The victim, meanwhile, lived in a foster home for "a couple of days," and later with her maternal grandmother, who told her that the Massachusetts criminal case against the defendant had been dropped. The victim eventually moved to New York, married, and had two children. She later moved to Connecticut where she visited her mother and siblings, tolerating occasional contact with the defendant, she testified, to maintain her relationships with her family. In 1996, for financial reasons, the victim and her husband accepted her mother's offer to move to a separate apartment in her home, where the mother and the defendant lived.
The victim testified that during this period she had little contact with the defendant until an incident that occurred on January 8, 1998. On that day, the defendant knocked on the victim's apartment door when she was home alone. When she answered, he pushed his way in and professed his love for her, while touching her breasts, and trying to touch her genitals. He said he had always loved her and "didn't want" her mother any longer. The victim became angry, rebuffed him, and the defendant left. She and her husband reported the incident to the police. The defendant was arrested and, as he was taken into custody, said to the victim, in Spanish, "I will hurt you."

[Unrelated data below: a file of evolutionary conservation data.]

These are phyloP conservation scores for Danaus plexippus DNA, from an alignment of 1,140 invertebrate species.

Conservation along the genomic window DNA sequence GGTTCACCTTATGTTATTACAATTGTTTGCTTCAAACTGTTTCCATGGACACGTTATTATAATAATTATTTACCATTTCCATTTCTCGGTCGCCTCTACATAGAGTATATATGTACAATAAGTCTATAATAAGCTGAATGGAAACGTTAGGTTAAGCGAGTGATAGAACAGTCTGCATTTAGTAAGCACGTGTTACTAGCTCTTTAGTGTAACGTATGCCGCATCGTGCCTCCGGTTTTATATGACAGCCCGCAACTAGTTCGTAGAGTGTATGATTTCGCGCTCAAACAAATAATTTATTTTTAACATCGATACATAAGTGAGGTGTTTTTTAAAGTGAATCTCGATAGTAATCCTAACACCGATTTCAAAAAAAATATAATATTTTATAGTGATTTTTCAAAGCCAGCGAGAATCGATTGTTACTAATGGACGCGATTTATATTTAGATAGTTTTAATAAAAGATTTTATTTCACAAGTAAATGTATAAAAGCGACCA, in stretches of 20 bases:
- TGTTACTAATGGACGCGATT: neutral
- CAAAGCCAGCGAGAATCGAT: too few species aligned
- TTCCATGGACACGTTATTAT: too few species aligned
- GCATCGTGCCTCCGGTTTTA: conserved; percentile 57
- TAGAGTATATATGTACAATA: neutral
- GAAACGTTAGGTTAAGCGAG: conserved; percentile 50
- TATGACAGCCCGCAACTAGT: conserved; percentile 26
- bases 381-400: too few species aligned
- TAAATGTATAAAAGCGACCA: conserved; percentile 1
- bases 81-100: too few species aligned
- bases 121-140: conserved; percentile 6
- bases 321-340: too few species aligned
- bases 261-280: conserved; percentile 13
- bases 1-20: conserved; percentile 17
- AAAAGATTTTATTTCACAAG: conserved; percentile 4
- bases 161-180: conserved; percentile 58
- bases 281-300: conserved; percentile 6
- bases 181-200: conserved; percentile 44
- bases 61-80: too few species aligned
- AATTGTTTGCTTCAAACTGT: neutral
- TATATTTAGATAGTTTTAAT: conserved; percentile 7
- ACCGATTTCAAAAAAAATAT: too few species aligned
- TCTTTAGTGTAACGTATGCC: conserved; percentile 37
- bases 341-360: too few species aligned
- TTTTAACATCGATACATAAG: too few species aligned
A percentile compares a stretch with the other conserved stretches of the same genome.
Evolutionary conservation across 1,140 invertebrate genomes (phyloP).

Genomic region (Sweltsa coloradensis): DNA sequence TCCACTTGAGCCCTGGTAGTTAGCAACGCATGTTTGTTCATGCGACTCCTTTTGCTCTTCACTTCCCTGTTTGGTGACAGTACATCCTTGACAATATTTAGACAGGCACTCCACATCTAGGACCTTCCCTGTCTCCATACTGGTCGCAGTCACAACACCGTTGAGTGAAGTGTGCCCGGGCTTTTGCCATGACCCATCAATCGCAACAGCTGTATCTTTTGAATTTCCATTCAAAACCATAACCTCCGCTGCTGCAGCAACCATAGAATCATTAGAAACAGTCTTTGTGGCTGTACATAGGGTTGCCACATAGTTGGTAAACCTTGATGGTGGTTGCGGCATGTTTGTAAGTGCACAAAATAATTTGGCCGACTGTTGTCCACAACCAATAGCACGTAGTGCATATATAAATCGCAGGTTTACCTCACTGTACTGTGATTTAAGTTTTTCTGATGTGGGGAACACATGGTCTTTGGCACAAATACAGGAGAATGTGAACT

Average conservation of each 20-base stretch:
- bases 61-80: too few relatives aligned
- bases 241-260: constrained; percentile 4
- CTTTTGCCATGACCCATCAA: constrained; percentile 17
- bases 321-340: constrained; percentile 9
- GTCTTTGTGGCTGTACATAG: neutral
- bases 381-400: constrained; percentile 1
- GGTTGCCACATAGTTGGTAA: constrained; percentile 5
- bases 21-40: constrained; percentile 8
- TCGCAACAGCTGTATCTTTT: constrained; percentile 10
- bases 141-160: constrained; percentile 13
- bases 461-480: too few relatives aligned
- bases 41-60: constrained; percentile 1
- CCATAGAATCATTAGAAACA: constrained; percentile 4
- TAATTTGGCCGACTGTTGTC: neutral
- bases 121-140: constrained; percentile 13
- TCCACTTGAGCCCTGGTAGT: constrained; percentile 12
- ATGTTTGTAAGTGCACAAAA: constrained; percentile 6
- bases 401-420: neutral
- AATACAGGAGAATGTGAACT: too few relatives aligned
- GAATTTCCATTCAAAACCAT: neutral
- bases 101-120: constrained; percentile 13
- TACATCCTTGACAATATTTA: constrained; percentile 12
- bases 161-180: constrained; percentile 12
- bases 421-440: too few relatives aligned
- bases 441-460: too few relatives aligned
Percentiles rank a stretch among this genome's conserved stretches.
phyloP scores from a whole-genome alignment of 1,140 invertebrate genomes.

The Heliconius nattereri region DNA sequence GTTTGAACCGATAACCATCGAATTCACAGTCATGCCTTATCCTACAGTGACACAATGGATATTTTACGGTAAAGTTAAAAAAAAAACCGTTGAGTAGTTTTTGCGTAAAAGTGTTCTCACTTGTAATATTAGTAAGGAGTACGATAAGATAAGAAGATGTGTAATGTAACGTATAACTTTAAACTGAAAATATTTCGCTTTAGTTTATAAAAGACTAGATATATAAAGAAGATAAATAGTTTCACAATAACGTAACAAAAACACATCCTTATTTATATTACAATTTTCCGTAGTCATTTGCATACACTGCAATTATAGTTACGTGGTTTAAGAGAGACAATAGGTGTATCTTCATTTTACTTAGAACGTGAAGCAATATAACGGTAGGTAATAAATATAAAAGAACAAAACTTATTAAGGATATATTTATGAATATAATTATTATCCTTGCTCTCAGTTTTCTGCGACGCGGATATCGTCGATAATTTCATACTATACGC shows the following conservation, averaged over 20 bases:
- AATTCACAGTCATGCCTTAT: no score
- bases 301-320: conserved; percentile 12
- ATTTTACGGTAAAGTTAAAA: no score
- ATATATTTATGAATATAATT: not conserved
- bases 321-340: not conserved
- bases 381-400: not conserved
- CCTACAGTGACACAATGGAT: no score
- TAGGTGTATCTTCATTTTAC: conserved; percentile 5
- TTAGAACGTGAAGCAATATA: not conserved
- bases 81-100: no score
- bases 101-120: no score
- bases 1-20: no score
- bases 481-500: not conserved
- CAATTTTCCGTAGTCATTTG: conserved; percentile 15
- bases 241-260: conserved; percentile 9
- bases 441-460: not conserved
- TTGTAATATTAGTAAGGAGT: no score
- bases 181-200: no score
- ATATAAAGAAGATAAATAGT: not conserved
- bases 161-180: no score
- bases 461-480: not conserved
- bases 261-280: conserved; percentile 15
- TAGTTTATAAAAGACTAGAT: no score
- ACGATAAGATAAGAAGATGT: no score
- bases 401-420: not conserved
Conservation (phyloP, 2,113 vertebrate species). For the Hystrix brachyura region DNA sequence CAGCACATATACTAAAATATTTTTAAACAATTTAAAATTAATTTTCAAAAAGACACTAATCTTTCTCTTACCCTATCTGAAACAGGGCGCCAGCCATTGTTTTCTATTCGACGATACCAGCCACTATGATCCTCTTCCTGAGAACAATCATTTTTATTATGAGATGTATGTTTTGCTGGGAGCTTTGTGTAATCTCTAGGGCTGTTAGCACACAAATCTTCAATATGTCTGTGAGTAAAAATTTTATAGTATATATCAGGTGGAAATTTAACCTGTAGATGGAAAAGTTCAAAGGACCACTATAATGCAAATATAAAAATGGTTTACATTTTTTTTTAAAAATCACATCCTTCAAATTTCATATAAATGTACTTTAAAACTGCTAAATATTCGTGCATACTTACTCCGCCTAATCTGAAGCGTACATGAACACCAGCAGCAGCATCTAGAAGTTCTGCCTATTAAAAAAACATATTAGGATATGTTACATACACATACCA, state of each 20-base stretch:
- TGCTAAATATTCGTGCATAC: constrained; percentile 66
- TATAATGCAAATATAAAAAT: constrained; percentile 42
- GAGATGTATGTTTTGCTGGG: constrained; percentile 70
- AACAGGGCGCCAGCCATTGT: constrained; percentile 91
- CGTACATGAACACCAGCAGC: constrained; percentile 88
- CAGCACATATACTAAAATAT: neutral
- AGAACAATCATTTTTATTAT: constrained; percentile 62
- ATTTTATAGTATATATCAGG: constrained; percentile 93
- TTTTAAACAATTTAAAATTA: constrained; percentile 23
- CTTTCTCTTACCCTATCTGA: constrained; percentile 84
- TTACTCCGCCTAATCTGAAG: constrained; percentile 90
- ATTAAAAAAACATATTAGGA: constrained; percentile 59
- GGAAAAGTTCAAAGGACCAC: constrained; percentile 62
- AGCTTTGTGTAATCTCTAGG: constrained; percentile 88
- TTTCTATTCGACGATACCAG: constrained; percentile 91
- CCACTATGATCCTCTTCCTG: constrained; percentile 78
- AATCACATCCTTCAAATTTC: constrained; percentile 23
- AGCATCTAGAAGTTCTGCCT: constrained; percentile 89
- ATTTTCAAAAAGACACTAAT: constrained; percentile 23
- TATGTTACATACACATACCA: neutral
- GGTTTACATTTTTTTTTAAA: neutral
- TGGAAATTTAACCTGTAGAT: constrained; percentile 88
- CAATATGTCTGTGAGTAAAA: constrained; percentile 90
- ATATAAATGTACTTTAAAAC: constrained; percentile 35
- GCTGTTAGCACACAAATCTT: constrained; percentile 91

After the defendant's arrest, the victim inquired into the status of the 1990 assault. Her inquiry led to the discovery of the 1990 default warrant (which had issued in the defendant's assumed name), and the defendant was returned to Massachusetts to face trial.
Spontaneous utterance. The modern test for the admissibility of a statement as a spontaneous utterance in exception to the hearsay rule was laid down in Commonwealth v. McLaughlin, 364 Mass. 211 , 221-222 (1973). There the court explained that a statement is admissible if it is made "under certain external circumstances of physical shock . . . which stills the reflective faculties and removes their control, so that the utterance which then occurs is a spontaneous and sincere response to the actual sensations and perceptions already produced by the external shock." Id. at 222, quoting J. Wigmore, Evidence § 1747 (3d ed. 1940). Professor McCormick has stated this test succinctly: A spontaneous utterance will be admitted in evidence if (1) there is an occurrence or event "sufficiently startling to render inoperative the normal reflective thought processes of the observer," and (2) if the declarant's statement was "a spontaneous reaction to the occurrence or event and not the result of reflective thought." 2 McCormick, Evidence § 272, at 204 (5th ed. 1999). Justice Kaplan has recently explained the principle underlying the admissibility of spontaneous utterances: "[I]t is supposed that a person under stress tends to speak what comes spontaneously to mind, without energy or disposition to invent lies; his excited utterance is likely to be truthful in that sense, and so the hearsay objection is overcome." Commonwealth v.